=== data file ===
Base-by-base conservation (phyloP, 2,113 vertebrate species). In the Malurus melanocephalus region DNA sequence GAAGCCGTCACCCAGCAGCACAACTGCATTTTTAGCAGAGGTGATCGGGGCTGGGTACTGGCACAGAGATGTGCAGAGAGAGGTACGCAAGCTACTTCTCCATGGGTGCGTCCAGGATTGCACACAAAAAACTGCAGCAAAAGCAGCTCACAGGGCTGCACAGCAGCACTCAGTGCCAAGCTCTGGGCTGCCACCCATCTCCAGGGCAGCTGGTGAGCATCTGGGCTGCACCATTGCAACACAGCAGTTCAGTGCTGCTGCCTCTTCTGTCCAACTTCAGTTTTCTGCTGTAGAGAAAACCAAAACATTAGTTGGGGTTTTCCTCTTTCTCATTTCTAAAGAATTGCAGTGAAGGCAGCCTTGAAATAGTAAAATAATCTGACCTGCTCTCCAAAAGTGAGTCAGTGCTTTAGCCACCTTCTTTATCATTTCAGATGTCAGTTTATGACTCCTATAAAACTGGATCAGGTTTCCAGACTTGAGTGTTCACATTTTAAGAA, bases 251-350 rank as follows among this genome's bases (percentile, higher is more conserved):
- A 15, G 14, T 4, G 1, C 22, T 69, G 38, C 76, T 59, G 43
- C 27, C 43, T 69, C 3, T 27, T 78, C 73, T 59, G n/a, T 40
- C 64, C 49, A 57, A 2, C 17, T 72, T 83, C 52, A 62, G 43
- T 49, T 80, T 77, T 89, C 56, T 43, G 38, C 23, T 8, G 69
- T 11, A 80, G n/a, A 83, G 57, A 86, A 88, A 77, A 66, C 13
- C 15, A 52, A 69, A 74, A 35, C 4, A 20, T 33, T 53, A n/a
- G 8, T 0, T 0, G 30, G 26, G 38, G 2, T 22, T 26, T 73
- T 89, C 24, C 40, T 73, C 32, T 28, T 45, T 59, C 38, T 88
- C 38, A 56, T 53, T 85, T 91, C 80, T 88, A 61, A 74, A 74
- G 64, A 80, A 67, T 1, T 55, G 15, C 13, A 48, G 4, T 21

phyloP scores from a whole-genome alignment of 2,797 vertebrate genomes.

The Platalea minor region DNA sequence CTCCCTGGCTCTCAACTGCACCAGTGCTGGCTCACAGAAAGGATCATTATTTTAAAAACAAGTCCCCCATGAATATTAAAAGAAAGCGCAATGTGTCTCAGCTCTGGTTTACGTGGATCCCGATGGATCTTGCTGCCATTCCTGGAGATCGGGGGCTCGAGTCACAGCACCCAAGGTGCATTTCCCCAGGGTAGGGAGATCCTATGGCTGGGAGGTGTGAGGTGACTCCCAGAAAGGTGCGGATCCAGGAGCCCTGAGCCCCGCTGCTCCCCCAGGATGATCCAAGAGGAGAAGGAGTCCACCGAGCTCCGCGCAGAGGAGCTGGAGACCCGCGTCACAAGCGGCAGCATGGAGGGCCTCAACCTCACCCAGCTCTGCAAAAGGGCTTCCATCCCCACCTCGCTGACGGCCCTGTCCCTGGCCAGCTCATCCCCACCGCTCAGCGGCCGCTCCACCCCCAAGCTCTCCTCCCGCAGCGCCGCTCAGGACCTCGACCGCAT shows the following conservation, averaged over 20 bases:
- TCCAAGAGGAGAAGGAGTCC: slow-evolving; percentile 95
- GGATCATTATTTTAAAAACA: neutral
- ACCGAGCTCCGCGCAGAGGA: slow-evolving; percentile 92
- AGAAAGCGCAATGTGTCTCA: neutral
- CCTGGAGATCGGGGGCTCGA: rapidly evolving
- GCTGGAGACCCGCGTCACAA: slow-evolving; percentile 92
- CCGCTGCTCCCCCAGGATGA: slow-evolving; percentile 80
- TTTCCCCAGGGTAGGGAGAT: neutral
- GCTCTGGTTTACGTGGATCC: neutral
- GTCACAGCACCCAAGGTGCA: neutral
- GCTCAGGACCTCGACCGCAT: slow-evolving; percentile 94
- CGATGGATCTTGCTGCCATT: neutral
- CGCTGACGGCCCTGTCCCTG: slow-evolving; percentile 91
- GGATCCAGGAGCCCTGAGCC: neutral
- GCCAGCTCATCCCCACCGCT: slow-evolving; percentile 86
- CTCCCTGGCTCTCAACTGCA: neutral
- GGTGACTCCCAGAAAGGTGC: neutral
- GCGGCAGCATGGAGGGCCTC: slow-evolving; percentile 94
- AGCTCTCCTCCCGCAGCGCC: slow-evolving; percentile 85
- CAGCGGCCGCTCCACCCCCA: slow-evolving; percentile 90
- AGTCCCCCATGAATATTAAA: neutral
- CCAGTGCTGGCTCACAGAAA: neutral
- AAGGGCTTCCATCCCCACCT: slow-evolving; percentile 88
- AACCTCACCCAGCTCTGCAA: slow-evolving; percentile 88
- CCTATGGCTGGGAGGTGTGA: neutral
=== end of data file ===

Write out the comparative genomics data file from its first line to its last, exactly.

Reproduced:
Base-by-base conservation (phyloP, 2,113 vertebrate species). In the Malurus melanocephalus region DNA sequence GAAGCCGTCACCCAGCAGCACAACTGCATTTTTAGCAGAGGTGATCGGGGCTGGGTACTGGCACAGAGATGTGCAGAGAGAGGTACGCAAGCTACTTCTCCATGGGTGCGTCCAGGATTGCACACAAAAAACTGCAGCAAAAGCAGCTCACAGGGCTGCACAGCAGCACTCAGTGCCAAGCTCTGGGCTGCCACCCATCTCCAGGGCAGCTGGTGAGCATCTGGGCTGCACCATTGCAACACAGCAGTTCAGTGCTGCTGCCTCTTCTGTCCAACTTCAGTTTTCTGCTGTAGAGAAAACCAAAACATTAGTTGGGGTTTTCCTCTTTCTCATTTCTAAAGAATTGCAGTGAAGGCAGCCTTGAAATAGTAAAATAATCTGACCTGCTCTCCAAAAGTGAGTCAGTGCTTTAGCCACCTTCTTTATCATTTCAGATGTCAGTTTATGACTCCTATAAAACTGGATCAGGTTTCCAGACTTGAGTGTTCACATTTTAAGAA, bases 251-350 rank as follows among this genome's bases (percentile, higher is more conserved):
- A 15, G 14, T 4, G 1, C 22, T 69, G 38, C 76, T 59, G 43
- C 27, C 43, T 69, C 3, T 27, T 78, C 73, T 59, G n/a, T 40
- C 64, C 49, A 57, A 2, C 17, T 72, T 83, C 52, A 62, G 43
- T 49, T 80, T 77, T 89, C 56, T 43, G 38, C 23, T 8, G 69
- T 11, A 80, G n/a, A 83, G 57, A 86, A 88, A 77, A 66, C 13
- C 15, A 52, A 69, A 74, A 35, C 4, A 20, T 33, T 53, A n/a
- G 8, T 0, T 0, G 30, G 26, G 38, G 2, T 22, T 26, T 73
- T 89, C 24, C 40, T 73, C 32, T 28, T 45, T 59, C 38, T 88
- C 38, A 56, T 53, T 85, T 91, C 80, T 88, A 61, A 74, A 74
- G 64, A 80, A 67, T 1, T 55, G 15, C 13, A 48, G 4, T 21

phyloP scores from a whole-genome alignment of 2,797 vertebrate genomes.

The Platalea minor region DNA sequence CTCCCTGGCTCTCAACTGCACCAGTGCTGGCTCACAGAAAGGATCATTATTTTAAAAACAAGTCCCCCATGAATATTAAAAGAAAGCGCAATGTGTCTCAGCTCTGGTTTACGTGGATCCCGATGGATCTTGCTGCCATTCCTGGAGATCGGGGGCTCGAGTCACAGCACCCAAGGTGCATTTCCCCAGGGTAGGGAGATCCTATGGCTGGGAGGTGTGAGGTGACTCCCAGAAAGGTGCGGATCCAGGAGCCCTGAGCCCCGCTGCTCCCCCAGGATGATCCAAGAGGAGAAGGAGTCCACCGAGCTCCGCGCAGAGGAGCTGGAGACCCGCGTCACAAGCGGCAGCATGGAGGGCCTCAACCTCACCCAGCTCTGCAAAAGGGCTTCCATCCCCACCTCGCTGACGGCCCTGTCCCTGGCCAGCTCATCCCCACCGCTCAGCGGCCGCTCCACCCCCAAGCTCTCCTCCCGCAGCGCCGCTCAGGACCTCGACCGCAT shows the following conservation, averaged over 20 bases:
- TCCAAGAGGAGAAGGAGTCC: slow-evolving; percentile 95
- GGATCATTATTTTAAAAACA: neutral
- ACCGAGCTCCGCGCAGAGGA: slow-evolving; percentile 92
- AGAAAGCGCAATGTGTCTCA: neutral
- CCTGGAGATCGGGGGCTCGA: rapidly evolving
- GCTGGAGACCCGCGTCACAA: slow-evolving; percentile 92
- CCGCTGCTCCCCCAGGATGA: slow-evolving; percentile 80
- TTTCCCCAGGGTAGGGAGAT: neutral
- GCTCTGGTTTACGTGGATCC: neutral
- GTCACAGCACCCAAGGTGCA: neutral
- GCTCAGGACCTCGACCGCAT: slow-evolving; percentile 94
- CGATGGATCTTGCTGCCATT: neutral
- CGCTGACGGCCCTGTCCCTG: slow-evolving; percentile 91
- GGATCCAGGAGCCCTGAGCC: neutral
- GCCAGCTCATCCCCACCGCT: slow-evolving; percentile 86
- CTCCCTGGCTCTCAACTGCA: neutral
- GGTGACTCCCAGAAAGGTGC: neutral
- GCGGCAGCATGGAGGGCCTC: slow-evolving; percentile 94
- AGCTCTCCTCCCGCAGCGCC: slow-evolving; percentile 85
- CAGCGGCCGCTCCACCCCCA: slow-evolving; percentile 90
- AGTCCCCCATGAATATTAAA: neutral
- CCAGTGCTGGCTCACAGAAA: neutral
- AAGGGCTTCCATCCCCACCT: slow-evolving; percentile 88
- AACCTCACCCAGCTCTGCAA: slow-evolving; percentile 88
- CCTATGGCTGGGAGGTGTGA: neutral